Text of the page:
Beginning next March, the examination for the Certified Financial Planner (CFP) Board of Standards designation will include questions on the psychology of financial planning.
The change was made because the CFP Board updates its Principal Knowledge Topics every five years to “ensure the CFP certification requirements reflect current practices—i.e., what CFP professionals actually do,” says John Loper, the board’s managing director, professional practice (education, examination and experience). The update, the last one being in 2015, was the result of “a major research project,” Loper tells PLANADVISER. “We survey CFP professionals with different experience across the country to learn how important each of the principal knowledge topics are. Those results showed us that we needed to update our certification to give the psychology of financial planning—which was already part of principal knowledge topics under general principles—greater importance. If we were static, we would not be reflecting current CFP practices.”
To prepare those financial advisers who are currently studying for the CFP designation, Loper says, this past March, the CFP Board “announced the full principal topics across the domain to everyone,” including this change. “Registered programs need to know because they provide the education to CFP candidates,” Loper says.
The CFP designation can be obtained through a four-year Bachelor of Arts (BA) degree, which is the route most CFPs take, or as a certificate, which typically takes 18 months to two years of study, Loper says.
The Value of the ‘Psychology of Financial Planning’
As many retirement plan advisers and general financial planning practitioners may already know, the work that a financial adviser does with a client is very personal and needs to address the person’s financial goals.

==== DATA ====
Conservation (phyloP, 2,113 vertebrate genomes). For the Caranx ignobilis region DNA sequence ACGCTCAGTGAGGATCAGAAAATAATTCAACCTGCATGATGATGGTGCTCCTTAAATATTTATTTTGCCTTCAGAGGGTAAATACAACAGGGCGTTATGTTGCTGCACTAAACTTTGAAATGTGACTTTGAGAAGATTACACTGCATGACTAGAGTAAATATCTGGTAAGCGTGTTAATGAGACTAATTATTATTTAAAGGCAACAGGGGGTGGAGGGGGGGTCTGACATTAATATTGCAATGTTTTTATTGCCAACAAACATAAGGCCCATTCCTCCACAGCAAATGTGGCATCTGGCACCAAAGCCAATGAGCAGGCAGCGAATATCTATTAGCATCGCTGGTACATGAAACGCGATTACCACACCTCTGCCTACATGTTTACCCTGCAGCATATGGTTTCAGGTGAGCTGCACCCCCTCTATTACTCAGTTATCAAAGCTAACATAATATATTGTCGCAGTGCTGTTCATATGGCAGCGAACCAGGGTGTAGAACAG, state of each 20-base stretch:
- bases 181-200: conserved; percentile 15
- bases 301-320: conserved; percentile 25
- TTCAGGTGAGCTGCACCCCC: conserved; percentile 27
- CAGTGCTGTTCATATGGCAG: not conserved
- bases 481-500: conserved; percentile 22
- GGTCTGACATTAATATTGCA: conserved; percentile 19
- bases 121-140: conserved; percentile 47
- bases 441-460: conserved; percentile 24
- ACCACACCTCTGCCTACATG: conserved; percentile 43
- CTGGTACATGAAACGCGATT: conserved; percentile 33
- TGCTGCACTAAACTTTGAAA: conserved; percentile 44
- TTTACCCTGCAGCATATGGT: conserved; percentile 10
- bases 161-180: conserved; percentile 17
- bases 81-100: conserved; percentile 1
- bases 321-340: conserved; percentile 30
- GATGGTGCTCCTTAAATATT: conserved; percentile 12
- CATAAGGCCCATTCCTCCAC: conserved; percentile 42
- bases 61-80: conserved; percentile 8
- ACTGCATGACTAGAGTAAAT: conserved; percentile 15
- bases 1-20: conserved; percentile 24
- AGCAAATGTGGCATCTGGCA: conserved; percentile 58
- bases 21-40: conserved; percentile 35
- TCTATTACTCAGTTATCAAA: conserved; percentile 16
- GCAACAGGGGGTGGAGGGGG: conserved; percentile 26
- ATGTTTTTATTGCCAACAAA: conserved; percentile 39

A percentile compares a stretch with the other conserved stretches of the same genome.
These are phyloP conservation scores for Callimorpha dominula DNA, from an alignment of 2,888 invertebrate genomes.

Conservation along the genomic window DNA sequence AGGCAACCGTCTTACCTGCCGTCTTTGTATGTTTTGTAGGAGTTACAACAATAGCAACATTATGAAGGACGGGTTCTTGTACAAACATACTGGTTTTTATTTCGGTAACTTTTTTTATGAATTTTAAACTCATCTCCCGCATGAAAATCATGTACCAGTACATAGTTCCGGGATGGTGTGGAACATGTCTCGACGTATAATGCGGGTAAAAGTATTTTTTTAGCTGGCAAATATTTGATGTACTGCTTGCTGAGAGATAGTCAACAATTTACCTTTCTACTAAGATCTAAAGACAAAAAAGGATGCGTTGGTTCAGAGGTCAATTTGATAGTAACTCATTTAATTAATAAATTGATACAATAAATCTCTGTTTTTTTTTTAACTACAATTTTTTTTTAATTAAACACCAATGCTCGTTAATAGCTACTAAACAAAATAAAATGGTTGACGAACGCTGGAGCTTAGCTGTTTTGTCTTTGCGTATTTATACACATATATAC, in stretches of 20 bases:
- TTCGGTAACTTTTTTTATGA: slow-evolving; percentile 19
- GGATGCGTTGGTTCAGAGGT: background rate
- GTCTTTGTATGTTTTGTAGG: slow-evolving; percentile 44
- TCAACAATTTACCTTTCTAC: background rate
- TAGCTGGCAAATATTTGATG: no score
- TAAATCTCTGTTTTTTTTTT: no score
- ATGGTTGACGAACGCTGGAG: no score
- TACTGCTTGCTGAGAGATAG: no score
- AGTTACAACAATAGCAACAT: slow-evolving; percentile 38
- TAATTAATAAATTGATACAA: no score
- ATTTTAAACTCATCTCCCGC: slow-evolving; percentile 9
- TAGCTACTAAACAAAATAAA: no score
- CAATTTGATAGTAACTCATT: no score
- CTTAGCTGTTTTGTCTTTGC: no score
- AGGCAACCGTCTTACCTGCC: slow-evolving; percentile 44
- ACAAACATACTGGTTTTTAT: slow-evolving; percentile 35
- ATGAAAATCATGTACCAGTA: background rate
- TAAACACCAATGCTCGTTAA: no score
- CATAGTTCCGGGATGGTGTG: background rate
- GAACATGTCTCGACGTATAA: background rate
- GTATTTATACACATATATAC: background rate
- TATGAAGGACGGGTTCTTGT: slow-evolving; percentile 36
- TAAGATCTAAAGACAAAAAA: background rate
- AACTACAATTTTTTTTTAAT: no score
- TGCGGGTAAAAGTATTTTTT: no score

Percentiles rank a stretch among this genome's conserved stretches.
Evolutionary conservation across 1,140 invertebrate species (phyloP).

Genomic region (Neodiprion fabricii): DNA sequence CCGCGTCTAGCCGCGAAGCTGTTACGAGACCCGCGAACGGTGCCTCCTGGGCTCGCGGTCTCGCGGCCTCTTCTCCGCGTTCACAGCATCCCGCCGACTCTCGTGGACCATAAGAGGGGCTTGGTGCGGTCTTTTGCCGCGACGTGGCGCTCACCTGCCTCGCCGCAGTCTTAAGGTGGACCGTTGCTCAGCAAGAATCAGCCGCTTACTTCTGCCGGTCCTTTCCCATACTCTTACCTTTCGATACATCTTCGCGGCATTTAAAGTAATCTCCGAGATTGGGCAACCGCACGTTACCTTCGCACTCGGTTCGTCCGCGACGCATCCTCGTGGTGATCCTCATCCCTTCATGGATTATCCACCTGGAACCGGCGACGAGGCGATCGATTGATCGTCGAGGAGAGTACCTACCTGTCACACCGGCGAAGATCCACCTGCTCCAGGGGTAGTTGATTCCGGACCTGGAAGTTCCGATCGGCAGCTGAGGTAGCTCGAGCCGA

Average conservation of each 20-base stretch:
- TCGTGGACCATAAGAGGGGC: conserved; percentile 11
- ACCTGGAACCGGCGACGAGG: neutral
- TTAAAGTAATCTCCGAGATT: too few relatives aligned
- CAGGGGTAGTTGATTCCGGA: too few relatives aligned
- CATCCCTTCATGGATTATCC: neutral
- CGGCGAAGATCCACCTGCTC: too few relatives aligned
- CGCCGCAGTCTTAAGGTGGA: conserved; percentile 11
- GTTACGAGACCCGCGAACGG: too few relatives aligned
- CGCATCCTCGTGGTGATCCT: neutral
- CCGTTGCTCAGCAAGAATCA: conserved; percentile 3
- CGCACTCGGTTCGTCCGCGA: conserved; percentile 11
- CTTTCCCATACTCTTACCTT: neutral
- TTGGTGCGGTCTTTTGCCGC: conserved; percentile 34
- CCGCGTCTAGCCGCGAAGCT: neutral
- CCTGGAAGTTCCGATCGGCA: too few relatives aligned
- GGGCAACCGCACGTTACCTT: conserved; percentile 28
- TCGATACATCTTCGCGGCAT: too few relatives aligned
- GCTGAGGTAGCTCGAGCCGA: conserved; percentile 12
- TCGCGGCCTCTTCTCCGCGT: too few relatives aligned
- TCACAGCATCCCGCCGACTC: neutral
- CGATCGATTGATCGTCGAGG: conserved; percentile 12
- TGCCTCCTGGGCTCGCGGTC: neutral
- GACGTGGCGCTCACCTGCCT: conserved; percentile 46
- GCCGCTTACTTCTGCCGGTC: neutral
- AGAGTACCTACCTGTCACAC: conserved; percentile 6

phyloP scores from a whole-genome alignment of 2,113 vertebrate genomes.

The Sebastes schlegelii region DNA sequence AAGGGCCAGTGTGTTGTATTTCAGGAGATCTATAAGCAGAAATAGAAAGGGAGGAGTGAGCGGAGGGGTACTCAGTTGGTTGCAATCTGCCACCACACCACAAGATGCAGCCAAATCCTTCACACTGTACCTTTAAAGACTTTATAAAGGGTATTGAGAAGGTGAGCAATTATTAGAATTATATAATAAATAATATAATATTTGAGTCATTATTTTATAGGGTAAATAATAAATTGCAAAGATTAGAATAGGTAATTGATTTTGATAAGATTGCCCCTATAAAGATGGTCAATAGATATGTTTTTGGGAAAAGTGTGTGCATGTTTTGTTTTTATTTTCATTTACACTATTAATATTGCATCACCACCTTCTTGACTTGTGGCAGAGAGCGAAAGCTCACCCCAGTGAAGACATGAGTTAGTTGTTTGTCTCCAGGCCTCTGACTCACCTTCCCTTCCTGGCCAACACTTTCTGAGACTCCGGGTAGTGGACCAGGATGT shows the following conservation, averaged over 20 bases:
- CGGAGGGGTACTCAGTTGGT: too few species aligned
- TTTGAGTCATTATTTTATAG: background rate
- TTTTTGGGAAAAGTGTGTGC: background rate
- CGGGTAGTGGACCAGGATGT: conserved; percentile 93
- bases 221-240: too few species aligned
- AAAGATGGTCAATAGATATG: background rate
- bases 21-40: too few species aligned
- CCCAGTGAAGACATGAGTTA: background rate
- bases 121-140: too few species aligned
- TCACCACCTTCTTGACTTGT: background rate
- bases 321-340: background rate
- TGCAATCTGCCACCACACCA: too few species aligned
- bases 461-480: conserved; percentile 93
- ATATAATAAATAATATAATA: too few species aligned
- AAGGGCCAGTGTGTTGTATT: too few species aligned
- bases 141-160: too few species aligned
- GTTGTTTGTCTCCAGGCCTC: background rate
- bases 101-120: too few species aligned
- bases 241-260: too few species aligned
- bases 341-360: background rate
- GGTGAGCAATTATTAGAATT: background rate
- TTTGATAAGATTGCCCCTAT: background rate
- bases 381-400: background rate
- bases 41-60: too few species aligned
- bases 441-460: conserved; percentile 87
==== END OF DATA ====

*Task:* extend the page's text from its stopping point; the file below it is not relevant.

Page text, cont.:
The CFP’s psychology of financial planning curriculum addresses “client and planner attitudes, as well as behavioral finance,” Loper says. For instance, “Clients who are socially conscious may not want their investments to be in tobacco or companies that are not environmentally conscious,” Loper says. Understanding these types of clients’ financial priorities and goals is important to a financial planner, he says. “There could be sources of money conflict arising from a divorce or crisis events with severe consequences.” Further, it’s important for CFPs to know how to “work with clients when there is a severe correction in the market,” Loper continues.
Advisers need to know how to address client worries during such events, he says. “One of the most obvious skills an adviser needs is effective communication. If you’re a poor communicator, you will have trouble giving advice to your clients. Many of our volunteers have shared with us that it’s exciting” to have the CFP designation updated to include more modules on the psychology of financial planning, Loper says. “These are critical skills, not ‘nice-to-have’ skills,” he says, adding that the CFP Board expects reaction to the new CFP requirements to be “very positive.”